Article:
Google’s quietly launches Waze Rider carpool program in San Francisco

29 September 2016

Google has its own ride-sharing program that is now going live in San Francisco. The service is called Waze Rider and only recently opened to the public after testing in the area for several months in a private Beta. Waze Rider just has a few significant differences from other ride-sharing apps like Uber and Lyft.

For starters, the service is not for profit. The drivers earn $0.54 per mile, and because this payment is low, it allows for the service to slip under the radar of regulations that Uber and Lyft are required to follow. Also, drivers and riders are only allowed to participate in two rides per day (as per the initial Beta test), this would equate to commuting to and from work or school.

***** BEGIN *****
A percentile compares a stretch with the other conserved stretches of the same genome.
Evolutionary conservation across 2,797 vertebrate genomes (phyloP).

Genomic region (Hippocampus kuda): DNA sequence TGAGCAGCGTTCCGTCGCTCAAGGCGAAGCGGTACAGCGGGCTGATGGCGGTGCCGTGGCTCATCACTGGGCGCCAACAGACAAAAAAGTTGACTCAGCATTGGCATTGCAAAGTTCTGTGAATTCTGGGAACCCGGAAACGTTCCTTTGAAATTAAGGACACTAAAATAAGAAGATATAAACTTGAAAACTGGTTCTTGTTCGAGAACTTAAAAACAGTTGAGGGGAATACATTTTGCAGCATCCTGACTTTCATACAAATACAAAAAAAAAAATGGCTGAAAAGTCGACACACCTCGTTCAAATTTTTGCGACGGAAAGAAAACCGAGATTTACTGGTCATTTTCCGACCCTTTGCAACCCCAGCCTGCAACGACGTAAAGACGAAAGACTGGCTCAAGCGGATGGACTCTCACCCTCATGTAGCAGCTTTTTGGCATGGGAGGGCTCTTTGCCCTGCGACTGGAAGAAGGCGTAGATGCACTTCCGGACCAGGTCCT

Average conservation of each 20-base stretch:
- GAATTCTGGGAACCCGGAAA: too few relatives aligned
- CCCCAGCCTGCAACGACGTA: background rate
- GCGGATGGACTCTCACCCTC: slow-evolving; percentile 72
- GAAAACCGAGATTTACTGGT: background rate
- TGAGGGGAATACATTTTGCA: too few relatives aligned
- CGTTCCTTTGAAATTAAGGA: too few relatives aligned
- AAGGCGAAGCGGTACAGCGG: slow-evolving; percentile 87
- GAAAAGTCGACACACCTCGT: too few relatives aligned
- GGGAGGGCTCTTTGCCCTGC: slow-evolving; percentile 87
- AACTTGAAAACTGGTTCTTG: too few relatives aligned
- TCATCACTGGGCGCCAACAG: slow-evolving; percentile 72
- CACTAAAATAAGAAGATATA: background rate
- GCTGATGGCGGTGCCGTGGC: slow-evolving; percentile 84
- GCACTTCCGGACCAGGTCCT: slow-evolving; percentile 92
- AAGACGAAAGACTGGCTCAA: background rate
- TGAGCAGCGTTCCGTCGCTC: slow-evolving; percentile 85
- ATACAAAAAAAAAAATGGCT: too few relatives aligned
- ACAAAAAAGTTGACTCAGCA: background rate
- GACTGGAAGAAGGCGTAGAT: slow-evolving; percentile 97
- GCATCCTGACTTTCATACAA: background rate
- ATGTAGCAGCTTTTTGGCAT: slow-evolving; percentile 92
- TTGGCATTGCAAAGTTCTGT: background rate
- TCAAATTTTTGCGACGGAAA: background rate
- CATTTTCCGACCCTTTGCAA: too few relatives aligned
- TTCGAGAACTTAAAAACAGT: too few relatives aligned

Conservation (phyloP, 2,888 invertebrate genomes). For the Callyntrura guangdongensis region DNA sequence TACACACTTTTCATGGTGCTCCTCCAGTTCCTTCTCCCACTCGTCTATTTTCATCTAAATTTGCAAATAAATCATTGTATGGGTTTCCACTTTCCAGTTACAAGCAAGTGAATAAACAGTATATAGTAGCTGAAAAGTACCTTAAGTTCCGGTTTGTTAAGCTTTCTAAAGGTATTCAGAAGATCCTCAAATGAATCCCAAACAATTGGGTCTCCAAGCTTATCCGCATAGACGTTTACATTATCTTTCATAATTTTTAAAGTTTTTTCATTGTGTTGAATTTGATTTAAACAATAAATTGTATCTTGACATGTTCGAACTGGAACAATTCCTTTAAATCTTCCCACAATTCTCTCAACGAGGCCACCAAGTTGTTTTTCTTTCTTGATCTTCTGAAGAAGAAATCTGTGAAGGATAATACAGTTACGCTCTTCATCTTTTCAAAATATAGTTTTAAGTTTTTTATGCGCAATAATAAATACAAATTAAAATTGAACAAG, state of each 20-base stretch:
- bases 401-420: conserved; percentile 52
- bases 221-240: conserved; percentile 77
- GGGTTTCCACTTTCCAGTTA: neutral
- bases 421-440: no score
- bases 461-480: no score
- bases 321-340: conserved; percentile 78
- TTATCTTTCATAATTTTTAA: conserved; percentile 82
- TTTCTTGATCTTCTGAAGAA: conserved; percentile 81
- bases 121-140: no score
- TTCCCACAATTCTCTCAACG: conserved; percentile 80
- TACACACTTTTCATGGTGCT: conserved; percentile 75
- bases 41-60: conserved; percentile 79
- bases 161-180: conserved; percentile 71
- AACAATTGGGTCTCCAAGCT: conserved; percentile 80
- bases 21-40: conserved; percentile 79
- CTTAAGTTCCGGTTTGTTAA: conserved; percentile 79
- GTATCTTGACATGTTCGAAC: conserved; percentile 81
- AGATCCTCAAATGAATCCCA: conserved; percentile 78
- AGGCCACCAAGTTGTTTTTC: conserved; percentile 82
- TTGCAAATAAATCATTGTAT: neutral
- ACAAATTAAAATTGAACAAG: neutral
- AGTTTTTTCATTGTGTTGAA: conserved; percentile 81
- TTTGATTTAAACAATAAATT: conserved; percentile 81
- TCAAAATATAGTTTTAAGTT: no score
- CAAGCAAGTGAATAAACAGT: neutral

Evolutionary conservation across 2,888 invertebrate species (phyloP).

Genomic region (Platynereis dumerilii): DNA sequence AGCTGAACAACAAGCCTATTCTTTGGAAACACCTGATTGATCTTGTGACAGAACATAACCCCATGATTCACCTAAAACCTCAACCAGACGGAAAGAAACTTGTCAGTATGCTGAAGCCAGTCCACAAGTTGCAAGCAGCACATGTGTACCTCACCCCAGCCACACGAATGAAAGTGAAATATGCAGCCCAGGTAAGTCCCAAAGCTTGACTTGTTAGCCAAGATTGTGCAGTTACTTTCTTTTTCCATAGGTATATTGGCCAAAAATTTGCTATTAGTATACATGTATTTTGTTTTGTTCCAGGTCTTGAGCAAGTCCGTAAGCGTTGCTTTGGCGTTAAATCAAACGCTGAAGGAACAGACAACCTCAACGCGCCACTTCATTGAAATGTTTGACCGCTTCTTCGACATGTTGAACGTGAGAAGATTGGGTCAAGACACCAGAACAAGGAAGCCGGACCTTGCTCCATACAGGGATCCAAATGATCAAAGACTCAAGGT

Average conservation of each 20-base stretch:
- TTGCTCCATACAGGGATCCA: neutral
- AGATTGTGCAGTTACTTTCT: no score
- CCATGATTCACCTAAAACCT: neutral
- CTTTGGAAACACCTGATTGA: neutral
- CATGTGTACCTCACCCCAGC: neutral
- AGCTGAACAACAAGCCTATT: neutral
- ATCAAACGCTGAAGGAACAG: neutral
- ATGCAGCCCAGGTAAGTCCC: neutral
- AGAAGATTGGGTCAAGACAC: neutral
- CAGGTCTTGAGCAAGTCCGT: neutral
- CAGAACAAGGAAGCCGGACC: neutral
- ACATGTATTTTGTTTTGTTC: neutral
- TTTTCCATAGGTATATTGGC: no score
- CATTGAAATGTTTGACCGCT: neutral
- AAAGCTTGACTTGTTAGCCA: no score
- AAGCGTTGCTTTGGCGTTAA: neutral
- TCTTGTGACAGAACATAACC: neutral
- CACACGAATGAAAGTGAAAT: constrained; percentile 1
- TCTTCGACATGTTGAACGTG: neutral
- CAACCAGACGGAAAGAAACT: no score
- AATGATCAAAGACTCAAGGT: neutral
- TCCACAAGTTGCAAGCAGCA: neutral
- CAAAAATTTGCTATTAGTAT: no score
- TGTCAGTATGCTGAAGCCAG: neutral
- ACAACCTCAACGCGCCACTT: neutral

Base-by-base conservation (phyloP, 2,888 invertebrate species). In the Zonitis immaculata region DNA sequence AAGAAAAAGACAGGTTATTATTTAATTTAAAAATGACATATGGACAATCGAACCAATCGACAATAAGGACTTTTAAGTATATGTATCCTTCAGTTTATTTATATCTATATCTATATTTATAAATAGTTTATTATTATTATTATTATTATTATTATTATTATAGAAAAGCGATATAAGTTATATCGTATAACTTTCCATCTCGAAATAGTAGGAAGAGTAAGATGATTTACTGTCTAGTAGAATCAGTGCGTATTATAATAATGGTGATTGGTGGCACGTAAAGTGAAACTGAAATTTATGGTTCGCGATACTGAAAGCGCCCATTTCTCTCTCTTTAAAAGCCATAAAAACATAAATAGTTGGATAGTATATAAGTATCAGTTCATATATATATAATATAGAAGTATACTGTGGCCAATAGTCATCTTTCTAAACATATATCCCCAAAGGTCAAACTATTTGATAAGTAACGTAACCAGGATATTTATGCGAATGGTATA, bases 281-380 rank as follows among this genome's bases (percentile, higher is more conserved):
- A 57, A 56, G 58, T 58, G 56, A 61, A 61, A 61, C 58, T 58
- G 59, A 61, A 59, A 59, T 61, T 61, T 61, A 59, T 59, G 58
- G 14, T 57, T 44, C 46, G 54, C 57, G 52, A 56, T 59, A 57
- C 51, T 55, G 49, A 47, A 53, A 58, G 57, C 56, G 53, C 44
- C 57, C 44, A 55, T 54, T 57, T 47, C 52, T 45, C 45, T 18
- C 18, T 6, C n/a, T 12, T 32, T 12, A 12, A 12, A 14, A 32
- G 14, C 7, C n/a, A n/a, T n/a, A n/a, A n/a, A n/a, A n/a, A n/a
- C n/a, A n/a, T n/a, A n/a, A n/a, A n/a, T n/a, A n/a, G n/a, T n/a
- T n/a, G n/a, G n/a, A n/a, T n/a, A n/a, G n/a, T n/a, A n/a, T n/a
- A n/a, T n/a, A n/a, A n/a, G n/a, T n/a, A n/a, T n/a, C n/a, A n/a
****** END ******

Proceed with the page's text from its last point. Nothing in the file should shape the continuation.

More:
The idea of the service is to let drivers fill the empty seats in their cars on their commutes to and from work, only to break even with driving costs. Thereby reducing the number of cars on the road. And for an area like San Francisco, wide use of this service could reduce traffic a lot.

The Journal reports that drivers only need to submit their general schedule, as well as home and work addresses. As of right now, Google doesn’t have plans for requiring drivers to provide proof of insurance, nor photos of the car. Again, Waze Riders is only meant to fill empty seats.

The Journal’s reporter took a ride from San Francisco to Oakland with the service. Initial impressions showed there were still bugs in the app itself, namely the inability to use Waze as the primary method of navigation. The trip cost the rider only $6.30 whereas a rival service would cost an estimated $23-$30 for an Uber or Lyft during Rush Hour. A great deal considering the ~11 mile ride.

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